Friday, January 7, 2011

Transmutation of Scala closures into SAM instances

Okay, it's not actually alchemy. But it is pretty cool nonetheless.

A brief refresher on terminology: a single abstract method (or SAM) interface or abstract method contains exactly one method that concrete implementations must define. Java includes a number of interfaces that satisfy this property, including Runnable, Callable and Comparable.

The basic idea at play here is that a closure or anonymous function (either will do here) can be used in place of a SAM implementation if the parameters and return type of the closure match up to those of the method. That assumes your language cares about such things, of course; duck typing makes this less of an issue (as we'll see).

JRuby automatically performs this operation via closure conversion (scroll down to the bottom of the page). Stuart Sierra has recently published a macro for doing something similar in Clojure. Even Java is considering including this feature in an eventual closure implementation (see Brian Goetz's writeup for details). Why should Scala miss out on all the fun?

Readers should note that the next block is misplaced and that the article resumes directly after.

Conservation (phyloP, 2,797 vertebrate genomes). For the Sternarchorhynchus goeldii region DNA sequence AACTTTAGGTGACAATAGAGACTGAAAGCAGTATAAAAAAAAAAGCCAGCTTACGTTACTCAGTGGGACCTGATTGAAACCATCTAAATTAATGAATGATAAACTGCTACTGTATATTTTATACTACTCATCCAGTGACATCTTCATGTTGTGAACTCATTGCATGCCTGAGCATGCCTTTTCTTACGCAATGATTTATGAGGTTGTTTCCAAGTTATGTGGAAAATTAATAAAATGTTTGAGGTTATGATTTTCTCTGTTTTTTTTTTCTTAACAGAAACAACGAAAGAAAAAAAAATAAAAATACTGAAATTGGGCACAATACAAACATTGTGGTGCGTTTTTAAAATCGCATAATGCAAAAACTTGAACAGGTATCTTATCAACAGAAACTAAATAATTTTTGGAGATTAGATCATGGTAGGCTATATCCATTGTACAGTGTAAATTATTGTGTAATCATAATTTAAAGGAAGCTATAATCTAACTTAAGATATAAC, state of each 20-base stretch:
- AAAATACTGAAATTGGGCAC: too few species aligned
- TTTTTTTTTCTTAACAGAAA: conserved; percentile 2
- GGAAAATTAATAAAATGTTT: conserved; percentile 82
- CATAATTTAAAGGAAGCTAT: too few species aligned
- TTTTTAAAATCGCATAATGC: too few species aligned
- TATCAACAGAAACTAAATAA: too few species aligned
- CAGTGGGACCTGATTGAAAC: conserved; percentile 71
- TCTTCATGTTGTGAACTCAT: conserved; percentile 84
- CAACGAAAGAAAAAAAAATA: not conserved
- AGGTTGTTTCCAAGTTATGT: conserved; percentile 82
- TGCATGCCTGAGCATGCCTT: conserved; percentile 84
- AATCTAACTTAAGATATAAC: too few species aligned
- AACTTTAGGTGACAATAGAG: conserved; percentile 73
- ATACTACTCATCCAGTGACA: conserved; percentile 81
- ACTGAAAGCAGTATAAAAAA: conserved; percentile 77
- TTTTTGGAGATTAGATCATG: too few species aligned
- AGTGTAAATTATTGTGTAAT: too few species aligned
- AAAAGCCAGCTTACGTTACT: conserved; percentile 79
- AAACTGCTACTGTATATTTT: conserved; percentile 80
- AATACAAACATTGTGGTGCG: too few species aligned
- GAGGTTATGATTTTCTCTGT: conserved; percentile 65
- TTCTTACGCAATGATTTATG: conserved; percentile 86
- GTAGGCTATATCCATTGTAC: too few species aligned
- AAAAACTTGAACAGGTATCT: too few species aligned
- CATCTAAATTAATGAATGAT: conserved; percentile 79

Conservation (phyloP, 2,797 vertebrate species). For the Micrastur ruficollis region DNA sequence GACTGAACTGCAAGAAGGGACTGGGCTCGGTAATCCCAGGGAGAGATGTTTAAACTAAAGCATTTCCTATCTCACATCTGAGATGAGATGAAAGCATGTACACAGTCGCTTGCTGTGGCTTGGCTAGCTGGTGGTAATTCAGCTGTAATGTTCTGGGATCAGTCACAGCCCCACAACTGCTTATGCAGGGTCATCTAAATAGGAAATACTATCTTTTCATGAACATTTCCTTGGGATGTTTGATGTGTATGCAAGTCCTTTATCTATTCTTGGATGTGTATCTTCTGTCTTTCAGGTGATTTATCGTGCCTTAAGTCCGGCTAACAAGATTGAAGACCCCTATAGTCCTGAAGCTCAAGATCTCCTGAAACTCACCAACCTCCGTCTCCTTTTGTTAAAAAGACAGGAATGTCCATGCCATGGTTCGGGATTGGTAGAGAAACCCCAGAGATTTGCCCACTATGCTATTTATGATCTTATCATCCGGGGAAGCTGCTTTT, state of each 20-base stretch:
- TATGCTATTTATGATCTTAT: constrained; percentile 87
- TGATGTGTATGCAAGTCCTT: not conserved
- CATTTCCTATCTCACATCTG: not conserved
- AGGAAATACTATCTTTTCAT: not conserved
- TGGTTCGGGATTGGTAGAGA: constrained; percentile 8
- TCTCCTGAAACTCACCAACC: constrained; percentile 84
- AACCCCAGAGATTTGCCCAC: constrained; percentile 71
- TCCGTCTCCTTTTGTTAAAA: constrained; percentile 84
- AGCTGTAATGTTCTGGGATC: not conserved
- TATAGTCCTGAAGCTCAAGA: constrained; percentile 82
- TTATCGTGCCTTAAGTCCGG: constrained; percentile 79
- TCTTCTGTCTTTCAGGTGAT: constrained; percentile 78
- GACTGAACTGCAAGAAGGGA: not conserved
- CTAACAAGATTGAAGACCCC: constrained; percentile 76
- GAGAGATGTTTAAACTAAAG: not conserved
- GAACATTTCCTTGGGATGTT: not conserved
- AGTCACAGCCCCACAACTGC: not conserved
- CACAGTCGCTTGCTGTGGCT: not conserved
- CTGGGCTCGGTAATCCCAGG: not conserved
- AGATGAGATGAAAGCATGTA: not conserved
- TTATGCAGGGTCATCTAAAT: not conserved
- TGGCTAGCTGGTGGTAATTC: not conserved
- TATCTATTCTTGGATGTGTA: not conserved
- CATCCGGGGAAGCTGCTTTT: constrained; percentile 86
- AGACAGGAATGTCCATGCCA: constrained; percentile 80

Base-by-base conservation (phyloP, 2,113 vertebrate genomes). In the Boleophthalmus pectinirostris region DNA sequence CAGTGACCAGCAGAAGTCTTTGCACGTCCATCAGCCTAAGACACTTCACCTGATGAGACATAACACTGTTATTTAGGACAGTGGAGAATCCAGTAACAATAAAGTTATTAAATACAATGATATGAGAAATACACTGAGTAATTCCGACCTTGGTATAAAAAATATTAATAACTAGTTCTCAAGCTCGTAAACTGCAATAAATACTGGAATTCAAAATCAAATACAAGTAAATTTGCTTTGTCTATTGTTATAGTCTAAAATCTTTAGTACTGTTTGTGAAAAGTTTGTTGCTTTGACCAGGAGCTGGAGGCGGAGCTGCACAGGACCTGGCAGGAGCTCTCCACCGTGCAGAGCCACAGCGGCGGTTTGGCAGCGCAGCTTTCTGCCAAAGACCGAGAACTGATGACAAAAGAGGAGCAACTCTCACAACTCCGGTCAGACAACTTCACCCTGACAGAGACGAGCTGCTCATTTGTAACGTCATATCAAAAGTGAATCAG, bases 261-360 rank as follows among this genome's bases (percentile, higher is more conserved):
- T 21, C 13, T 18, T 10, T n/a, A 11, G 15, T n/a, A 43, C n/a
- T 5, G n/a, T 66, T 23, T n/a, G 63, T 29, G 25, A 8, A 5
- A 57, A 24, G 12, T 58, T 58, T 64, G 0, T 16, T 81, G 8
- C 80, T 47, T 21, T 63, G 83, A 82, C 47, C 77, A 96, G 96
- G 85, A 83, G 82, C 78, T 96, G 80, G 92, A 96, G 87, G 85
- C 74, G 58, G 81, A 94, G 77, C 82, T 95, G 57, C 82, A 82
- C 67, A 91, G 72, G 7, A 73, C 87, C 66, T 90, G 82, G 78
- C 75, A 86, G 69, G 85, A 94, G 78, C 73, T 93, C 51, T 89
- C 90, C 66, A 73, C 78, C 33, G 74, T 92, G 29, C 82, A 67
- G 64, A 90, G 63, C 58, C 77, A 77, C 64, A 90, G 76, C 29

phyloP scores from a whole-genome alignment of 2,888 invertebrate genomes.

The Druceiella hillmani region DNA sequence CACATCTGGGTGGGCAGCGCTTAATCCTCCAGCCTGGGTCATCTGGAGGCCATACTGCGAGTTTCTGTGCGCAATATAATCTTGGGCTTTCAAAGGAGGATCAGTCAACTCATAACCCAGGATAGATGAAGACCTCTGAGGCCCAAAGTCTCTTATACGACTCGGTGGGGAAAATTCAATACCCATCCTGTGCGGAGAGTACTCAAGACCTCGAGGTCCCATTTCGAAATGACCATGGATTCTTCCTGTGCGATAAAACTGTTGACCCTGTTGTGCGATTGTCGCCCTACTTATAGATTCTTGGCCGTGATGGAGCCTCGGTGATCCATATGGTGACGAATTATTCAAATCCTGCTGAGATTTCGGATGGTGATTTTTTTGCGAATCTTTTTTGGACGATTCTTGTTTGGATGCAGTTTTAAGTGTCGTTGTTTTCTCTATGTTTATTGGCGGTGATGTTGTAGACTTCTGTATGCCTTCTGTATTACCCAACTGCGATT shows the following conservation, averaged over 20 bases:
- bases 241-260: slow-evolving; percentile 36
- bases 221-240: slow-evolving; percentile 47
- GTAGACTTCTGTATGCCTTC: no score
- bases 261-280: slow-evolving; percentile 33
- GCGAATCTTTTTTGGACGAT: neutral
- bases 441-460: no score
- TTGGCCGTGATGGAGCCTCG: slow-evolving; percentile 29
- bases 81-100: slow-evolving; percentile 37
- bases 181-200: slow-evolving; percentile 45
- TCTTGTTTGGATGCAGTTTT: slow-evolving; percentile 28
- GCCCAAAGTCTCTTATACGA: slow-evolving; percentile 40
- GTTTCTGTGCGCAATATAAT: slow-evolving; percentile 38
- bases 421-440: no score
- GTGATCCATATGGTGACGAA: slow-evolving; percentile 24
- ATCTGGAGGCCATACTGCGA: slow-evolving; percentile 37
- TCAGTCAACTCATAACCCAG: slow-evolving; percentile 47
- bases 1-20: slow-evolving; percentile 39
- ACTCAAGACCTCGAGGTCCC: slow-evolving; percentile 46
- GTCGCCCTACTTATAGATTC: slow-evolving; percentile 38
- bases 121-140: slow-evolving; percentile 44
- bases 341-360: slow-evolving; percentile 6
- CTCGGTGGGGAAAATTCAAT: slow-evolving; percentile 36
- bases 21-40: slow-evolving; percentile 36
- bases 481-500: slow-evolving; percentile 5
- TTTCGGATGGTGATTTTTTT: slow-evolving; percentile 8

Let's take a look at some code to make this discussion more tangible. A simple example of closure conversion in JRuby can be found here. This is where duck typing helps us out; the only real requirement on our closure is that we actually return something (in order to clearly distinguish between Runnable and Callable). Our objective is to implement a Scala unit test that does something similar. Any such approach will be built around Scala's support for implicit conversion of types, but in this case a bit of care and feeding is required to line up the parameters and return types of the closure with that of the contents of the SAM interface. The basic approach works as follows:

  1. The implicit conversion accepts a function with the same parameter list and return value as the lone method in the SAM interface

  2. The conversion then returns a new concrete instance of the SAM interface. The implementation of the method doesn't need to be anything other than invoking apply() on the input function

The resulting ScalaTest class can be found here.

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